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Consumer Church or Kingdom Community?

If Jesus walked into church, would He recognize what's going on as the church? I'm not at all sure He would.


Some years ago now I was invited to preach to a large congregation at what I think most people would consider a very successful church. The "campus", set on an enormous suburban property, featured a large pond with a fountain in the middle of it, acres of parking, and a sprawling purpose-built edifice with a main auditorium that could hold at least a couple of thousand people, a comprehensive nursery, an entire wing for youth ministries, including a gym, classrooms, lounges and a separate auditorium.

The church had a staff of 75. As a visiting preacher, I was assigned a "minder" with a walkie-talkie to make sure I didn't get lost, and did get where I needed to go at the appropriate time. "Backstage" was a maze of corridors, tech, green and storage rooms; I was never out of sight of one of the many monitors that displayed what has happening "onstage". They were in the middle of a fund-raising program to expand.

I preached four times that weekend, basically the same sermon each time, because that was the only way they could accommodate all the attendees. That wasn't because I was popular; the senior pastor and his staff did the same thing every weekend.

In addition to a ton of in-house programming for every conceivable demographic within the church, they had a very active outreach department tasked with motivating and facilitating church members' engagement in a variety of evangelistic and "good works" activities beyond the church walls.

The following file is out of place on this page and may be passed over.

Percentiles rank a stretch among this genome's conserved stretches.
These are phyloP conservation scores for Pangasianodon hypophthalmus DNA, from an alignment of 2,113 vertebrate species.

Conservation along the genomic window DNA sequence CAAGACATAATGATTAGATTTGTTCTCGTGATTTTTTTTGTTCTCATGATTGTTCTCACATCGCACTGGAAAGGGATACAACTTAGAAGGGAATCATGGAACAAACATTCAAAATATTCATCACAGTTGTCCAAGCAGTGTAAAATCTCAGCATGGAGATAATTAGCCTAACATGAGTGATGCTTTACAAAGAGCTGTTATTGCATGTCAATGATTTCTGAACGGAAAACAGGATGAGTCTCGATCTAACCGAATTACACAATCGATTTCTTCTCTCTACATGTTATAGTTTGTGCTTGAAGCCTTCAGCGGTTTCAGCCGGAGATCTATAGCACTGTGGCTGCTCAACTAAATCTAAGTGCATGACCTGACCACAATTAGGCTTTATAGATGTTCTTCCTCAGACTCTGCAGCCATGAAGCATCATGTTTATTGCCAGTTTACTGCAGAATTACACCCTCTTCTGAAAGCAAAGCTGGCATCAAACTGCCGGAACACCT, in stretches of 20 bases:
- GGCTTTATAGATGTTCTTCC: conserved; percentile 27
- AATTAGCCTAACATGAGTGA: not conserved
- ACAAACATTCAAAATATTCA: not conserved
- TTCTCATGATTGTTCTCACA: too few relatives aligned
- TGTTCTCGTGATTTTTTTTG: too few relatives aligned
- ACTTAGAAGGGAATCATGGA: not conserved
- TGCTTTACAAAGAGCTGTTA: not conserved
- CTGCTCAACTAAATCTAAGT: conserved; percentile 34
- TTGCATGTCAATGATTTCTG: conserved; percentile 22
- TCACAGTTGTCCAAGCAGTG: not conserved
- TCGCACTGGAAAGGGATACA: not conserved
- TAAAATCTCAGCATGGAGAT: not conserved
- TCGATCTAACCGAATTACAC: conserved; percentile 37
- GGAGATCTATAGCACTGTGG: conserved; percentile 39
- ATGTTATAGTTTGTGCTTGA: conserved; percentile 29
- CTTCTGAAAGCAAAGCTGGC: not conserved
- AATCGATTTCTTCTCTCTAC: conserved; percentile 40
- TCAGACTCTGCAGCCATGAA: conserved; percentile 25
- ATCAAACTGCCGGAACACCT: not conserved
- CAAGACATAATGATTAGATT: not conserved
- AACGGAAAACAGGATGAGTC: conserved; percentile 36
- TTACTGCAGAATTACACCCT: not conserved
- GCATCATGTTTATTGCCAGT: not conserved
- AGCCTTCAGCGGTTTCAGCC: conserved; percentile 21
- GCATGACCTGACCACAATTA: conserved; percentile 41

In fact, on the weekend that I visited, it was announced that church services would be shut down the following weekend in the expectation that most of those thousands of church members would participate in one of the wide range of service and outreach initiatives that had been arranged. Fund-raising for the church's expansion program would be suspended too, so that members could give elsewhere. One of the staff mentioned to me that it was a bold move, as the church could potentially lose hundreds of thousands of dollars in donation revenue as a result.

Two or three different bands, of eight to ten players and singers each, led the worship that weekend. Every one of them were crack musicians and all seemed genuinely engaged in praising God. The senior pastor was a godly, intelligent man and a terrific speaker. All the other staff members I met likewise seemed like really great, deeply committed people. I couldn't help but wonder how many pastors in the land would give their right arms to be in his position.

I also wondered, "If Jesus walked in here, would he recognize what's going on as the Church?" I'm not at all sure he would.

Really, as impressive as it all was, it didn't look much like Jesus himself, or the early gatherings of the church as described in Acts. I know the culture has changed drastically, and there are many things that just have to be done differently these days, but still.

If following Jesus means going where he went and doing what he did, our experience of church just doesn't seem to stack up. Isn't that the job of the church – to be his body in the world, to be present, act and speak as he did?

Shouldn't we be hanging out where the poor, sick, oppressed and demon-possessed people already are? Shouldn't we be healing lepers and blind people, embracing the unembraceable, driving out those demons, challenging religious and political leadership, flipping the tables of oppressive economics and maybe even raising the dead? What, in fact, would it mean to try to do any of those things? How would we interpret such radical action in our contemporary age and culture?